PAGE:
SIPPs Vs Stocks and Shares ISAs: How to Choose the Right Tax-Free Vehicle for Your Pension Savings

There has never been more choice for pension savers thanks to a multitude of tax-free savings plans which are available to savers of all ages.

But between Lifetime ISAs, Stocks and Shares ISA and do-it-yourself Self-Invested Personal Pensions (SIPP), it can be hard to figure out which tax-free wrapper is best for you.

Read on as we make the case for SIPPs and ISAs.

Why you should invest in a SIPP

SIPPs were literally built for pension savings.

They were first introduced in 1989 (predating the ISA by a full ten years) as a way to help employees to take more control over their pension pots, and over the years they have been tweaked and expanded to suit the majority of savers.

Savers can use their SIPP to invest in a huge variety of stocks, shares, funds, gilts, bonds, and even hard assets such as in gold bullion.

Anything invested via a SIPP is protected from taxation, although you will be taxed once you start making withdrawals.

However, once you retire, your income tax liability is likely to be much lower than it was while you were working, so you would be taxed at 20 per cent, rather than 40 or 45 per cent.

The main benefit of a SIPP is that you are in charge of your own portfolio.

This means that you can decide just how much risk you are willing to take on, and change your allocations at any given moment.

For instance, younger investors are often more comfortable taking on higher risk investments in areas such as alternative lending, or hedge funds.

As you near your ideal retirement date, you may prefer to move your money into low-risk, income-producing investments such as government bonds.

It is worth noting, however, that there will be a small charge every time you switch your portfolio allocation, and overly-active SIPP investors could find that these charges erode any returns that are made.

The other big benefit of the SIPP is that you can withdraw 25 per cent as a one-off cash payment on the day that you retire, completely tax free. You can then use this money to treat yourself, to gift family members, or to re-invest – the choice is yours.

How much can you save via a SIPP?

As of 2017/18, you can invest up to 100 per cent of their annual salary, up to the value of £40,000 in a SIPP, completely tax free.

Anything beyond this will be subject to capital gains or income tax.

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Who can save via a SIPP?

Any UK taxpayer can invest in a SIPP.

However, once your money has been allocated, you can’t withdraw it until your 55th Early withdrawals are possible, but you will lose your tax-free benefits and there will usually be a stiff penalty fee to pay on top of this.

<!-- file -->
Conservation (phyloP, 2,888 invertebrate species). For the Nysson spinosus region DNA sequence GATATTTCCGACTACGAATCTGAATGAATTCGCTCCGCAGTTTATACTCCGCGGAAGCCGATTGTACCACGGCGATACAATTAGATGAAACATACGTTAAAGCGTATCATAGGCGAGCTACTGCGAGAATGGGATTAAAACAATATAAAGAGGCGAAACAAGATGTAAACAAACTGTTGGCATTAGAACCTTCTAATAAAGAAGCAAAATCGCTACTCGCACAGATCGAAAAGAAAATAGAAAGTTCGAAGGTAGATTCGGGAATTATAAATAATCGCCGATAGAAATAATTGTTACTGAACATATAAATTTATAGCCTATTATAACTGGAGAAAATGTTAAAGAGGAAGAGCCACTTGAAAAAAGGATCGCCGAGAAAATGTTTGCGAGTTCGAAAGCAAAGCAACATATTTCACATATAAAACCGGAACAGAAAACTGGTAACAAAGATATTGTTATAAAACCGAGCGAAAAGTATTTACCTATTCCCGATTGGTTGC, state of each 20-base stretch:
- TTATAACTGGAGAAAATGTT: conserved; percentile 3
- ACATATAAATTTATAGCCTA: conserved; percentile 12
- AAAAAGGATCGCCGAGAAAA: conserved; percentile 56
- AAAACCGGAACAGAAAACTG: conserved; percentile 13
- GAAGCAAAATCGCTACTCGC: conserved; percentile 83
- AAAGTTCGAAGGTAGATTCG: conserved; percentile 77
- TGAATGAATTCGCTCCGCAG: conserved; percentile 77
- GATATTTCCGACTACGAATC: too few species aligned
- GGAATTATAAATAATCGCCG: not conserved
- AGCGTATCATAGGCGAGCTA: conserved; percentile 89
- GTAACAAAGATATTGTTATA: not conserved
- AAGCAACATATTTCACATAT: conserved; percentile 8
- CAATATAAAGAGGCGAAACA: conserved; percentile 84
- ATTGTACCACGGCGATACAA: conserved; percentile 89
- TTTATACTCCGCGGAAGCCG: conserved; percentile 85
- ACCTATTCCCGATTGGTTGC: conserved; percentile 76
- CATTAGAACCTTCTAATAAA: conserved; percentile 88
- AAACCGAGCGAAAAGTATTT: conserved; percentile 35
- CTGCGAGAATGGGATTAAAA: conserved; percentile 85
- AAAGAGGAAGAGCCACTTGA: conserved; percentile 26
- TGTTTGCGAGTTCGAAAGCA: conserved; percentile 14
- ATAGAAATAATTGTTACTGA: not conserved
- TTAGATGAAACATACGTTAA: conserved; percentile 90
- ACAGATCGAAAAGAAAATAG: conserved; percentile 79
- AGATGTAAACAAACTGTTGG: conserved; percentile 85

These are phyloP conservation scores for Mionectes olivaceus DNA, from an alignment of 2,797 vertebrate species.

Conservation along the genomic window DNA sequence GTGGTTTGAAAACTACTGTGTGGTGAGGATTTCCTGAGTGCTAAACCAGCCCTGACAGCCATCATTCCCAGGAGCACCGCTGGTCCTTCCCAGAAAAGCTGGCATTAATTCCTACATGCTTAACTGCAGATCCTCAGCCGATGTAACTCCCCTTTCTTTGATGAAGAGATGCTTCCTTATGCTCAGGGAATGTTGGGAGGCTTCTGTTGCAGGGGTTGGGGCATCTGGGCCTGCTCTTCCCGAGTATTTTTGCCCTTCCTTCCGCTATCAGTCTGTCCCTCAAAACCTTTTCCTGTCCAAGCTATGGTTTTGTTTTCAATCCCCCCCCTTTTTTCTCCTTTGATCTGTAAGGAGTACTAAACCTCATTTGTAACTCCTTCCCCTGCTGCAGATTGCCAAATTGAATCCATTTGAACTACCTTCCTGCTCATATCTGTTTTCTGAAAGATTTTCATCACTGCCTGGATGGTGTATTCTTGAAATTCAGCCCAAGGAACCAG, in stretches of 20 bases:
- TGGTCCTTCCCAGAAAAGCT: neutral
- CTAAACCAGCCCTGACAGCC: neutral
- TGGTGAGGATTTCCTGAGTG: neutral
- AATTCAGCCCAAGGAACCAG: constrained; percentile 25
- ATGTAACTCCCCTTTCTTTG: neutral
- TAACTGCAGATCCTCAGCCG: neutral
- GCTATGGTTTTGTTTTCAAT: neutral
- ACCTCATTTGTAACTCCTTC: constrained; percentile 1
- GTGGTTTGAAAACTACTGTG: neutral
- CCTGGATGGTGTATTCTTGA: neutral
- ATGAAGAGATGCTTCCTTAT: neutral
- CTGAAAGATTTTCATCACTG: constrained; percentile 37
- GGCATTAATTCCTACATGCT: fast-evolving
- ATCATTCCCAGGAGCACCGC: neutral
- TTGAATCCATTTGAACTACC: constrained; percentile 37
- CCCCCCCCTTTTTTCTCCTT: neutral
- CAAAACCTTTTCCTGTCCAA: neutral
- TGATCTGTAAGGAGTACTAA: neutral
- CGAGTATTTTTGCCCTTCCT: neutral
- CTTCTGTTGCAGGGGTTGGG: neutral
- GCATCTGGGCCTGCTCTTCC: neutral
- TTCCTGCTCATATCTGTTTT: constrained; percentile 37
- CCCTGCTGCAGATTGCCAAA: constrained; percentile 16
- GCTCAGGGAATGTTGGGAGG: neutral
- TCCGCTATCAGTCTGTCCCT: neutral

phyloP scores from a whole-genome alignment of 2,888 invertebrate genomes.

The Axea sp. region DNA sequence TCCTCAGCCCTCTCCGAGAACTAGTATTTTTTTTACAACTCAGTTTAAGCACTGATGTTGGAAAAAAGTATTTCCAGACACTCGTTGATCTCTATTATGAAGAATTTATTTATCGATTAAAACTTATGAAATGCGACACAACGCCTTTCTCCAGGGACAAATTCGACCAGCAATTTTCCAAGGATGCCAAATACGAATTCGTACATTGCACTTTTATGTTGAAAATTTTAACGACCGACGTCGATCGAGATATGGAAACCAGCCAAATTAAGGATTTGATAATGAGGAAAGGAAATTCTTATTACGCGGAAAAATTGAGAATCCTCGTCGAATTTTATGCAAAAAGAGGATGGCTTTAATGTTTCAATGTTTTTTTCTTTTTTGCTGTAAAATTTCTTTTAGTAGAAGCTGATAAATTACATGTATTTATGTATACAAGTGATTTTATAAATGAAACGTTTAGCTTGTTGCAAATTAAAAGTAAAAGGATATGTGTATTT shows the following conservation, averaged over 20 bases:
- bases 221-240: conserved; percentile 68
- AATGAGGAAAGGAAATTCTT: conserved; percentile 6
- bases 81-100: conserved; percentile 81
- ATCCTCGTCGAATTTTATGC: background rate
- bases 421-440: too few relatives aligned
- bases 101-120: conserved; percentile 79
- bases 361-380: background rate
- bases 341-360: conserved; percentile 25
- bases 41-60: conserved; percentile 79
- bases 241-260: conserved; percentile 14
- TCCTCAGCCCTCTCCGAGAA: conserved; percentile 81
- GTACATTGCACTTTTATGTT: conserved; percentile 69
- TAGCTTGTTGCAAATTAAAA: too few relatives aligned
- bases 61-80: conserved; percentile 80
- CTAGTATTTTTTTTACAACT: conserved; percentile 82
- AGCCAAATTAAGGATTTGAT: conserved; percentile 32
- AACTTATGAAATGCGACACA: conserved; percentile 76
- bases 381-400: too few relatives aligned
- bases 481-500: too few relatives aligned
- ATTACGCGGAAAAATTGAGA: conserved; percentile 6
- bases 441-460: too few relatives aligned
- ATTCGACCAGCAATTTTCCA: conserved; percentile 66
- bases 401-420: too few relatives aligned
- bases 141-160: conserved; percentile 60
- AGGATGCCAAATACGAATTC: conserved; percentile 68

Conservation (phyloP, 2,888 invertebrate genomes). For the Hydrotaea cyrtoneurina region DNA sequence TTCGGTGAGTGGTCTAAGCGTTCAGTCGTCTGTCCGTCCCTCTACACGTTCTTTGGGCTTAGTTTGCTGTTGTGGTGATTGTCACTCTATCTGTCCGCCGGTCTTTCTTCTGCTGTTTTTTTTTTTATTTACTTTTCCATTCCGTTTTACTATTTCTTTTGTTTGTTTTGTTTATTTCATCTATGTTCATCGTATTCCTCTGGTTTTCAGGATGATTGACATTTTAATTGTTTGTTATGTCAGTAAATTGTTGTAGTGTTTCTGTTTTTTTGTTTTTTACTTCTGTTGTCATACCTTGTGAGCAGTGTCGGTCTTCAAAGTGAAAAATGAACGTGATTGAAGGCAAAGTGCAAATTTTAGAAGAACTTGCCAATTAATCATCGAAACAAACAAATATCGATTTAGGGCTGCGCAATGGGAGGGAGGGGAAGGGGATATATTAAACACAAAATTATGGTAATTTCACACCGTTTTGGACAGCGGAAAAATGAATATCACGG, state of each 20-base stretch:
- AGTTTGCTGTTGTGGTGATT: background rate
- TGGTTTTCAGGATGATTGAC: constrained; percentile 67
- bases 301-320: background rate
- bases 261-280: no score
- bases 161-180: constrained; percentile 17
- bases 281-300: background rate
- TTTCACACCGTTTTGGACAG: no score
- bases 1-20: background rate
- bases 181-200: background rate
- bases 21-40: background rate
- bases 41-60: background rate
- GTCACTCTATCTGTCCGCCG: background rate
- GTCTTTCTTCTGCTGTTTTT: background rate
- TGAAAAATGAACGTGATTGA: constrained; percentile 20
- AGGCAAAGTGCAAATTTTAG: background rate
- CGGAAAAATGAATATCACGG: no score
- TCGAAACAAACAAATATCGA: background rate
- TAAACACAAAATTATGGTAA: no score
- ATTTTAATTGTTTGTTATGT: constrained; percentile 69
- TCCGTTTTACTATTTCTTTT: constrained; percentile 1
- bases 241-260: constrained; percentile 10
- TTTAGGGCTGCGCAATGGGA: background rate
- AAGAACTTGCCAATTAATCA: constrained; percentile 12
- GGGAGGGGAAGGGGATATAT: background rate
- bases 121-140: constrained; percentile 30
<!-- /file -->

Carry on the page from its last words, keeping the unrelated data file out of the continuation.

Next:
Who are SIPPs Best for?

SIPPs are for serious pension savers who won’t be tempted to dip into their savings early.

Why you should invest in an ISA

Unlike SIPPs, ISAs were not created to act as pension funds, but they have evolved to become a great alternative to traditional pension pots.

As of April 2017, UK tax-payers can invest up to £20,000 in an ISA, and this limit is reset every year. Savvy savers can take advantage of this allowance to top up their existing pension fund, or even start a new one.

Like SIPPs, ISA investments can be spread across a huge range of asset classes, from instant access cash accounts (Cash ISAs) to alternative lending (Innovative Finance ISAs), to stock market picks (Stocks and Shares ISA).

Last year, the Lifetime ISA (LISA) was introduced as a way to help younger people save for their pensions. Up to £4,000 can be invested in a LISA in each tax year, and the government will pay a 25 per cent bonus on top of any interest you are already receiving.

But there is a catch – savers are strongly discouraged from making withdrawals before the age of 60, and there are heavy penalties for any money which is taken out ahead of time.

How much can you save via an ISA?

As of 2017/18, savers can put away up to £20,000 per year in ISA savings.

This money can be split across stocks and shares, cash ISA accounts, and innovative finance options such as peer to peer lending.

However, if you are investing via the LISA, there is a maximum annual limit of £4,000, and you can only invest until you are 50 years of age.

Who can save via an ISA?

With the exception of the LISA, anyone can save within an ISA at any age, and with any amount of money. LISA investments are only available to anyone aged 18-50.

Who is an ISA Best for?

An ISA would be best for younger savers, or recent retirees who want to make their money work harder.

But you could just utilise both products to give additional flexibility to your finances.

ISA v PENSION - Compare the Numbers

This table looks at wow much can you make as a basic rate (20%) taxpayer.

*assumed growth of 7 per cent per year
**over 20 years
 ISA (0.5 per cent charge)*Pension (one per cent charge)*Pension (1.5 per cent charge)*
Amount invested per month£200£200£200
Tax reliefN/A£50£50
Total invested£200£250£250
Total capital saved after 40 years£96,000£120,000£120,000
Total earned in compound interest after 40 years£401,103.29£540,031.20£540,031.20
Total saved, inclusive of interest£497,103.29£660,031.20£660,031.20
Effect of charges£60,888.57£180,790.33£238,105.09
Fund remaining£436,214.72£479,240.87£421,926.11
Tax-free lump sum (25 per cent of remaining fund)N/A£119,810.22£105,481.53
Potential income before tax**£21,810.74£23,962.04£21,096.31
Minus basic rate taxN/A£2,492.41£1,919.26
After tax income£21,810.74£21,469.63£19,177.05

Kathryn Gaw

Kathryn Gaw is a financial journalist based in Belfast, Northern Ireland. She has been writing about personal finance and investment trends for more than a decade, and her work has been featured in the Financial Times, City A.M., the Press Association, and The Irish Independent, among many other publications.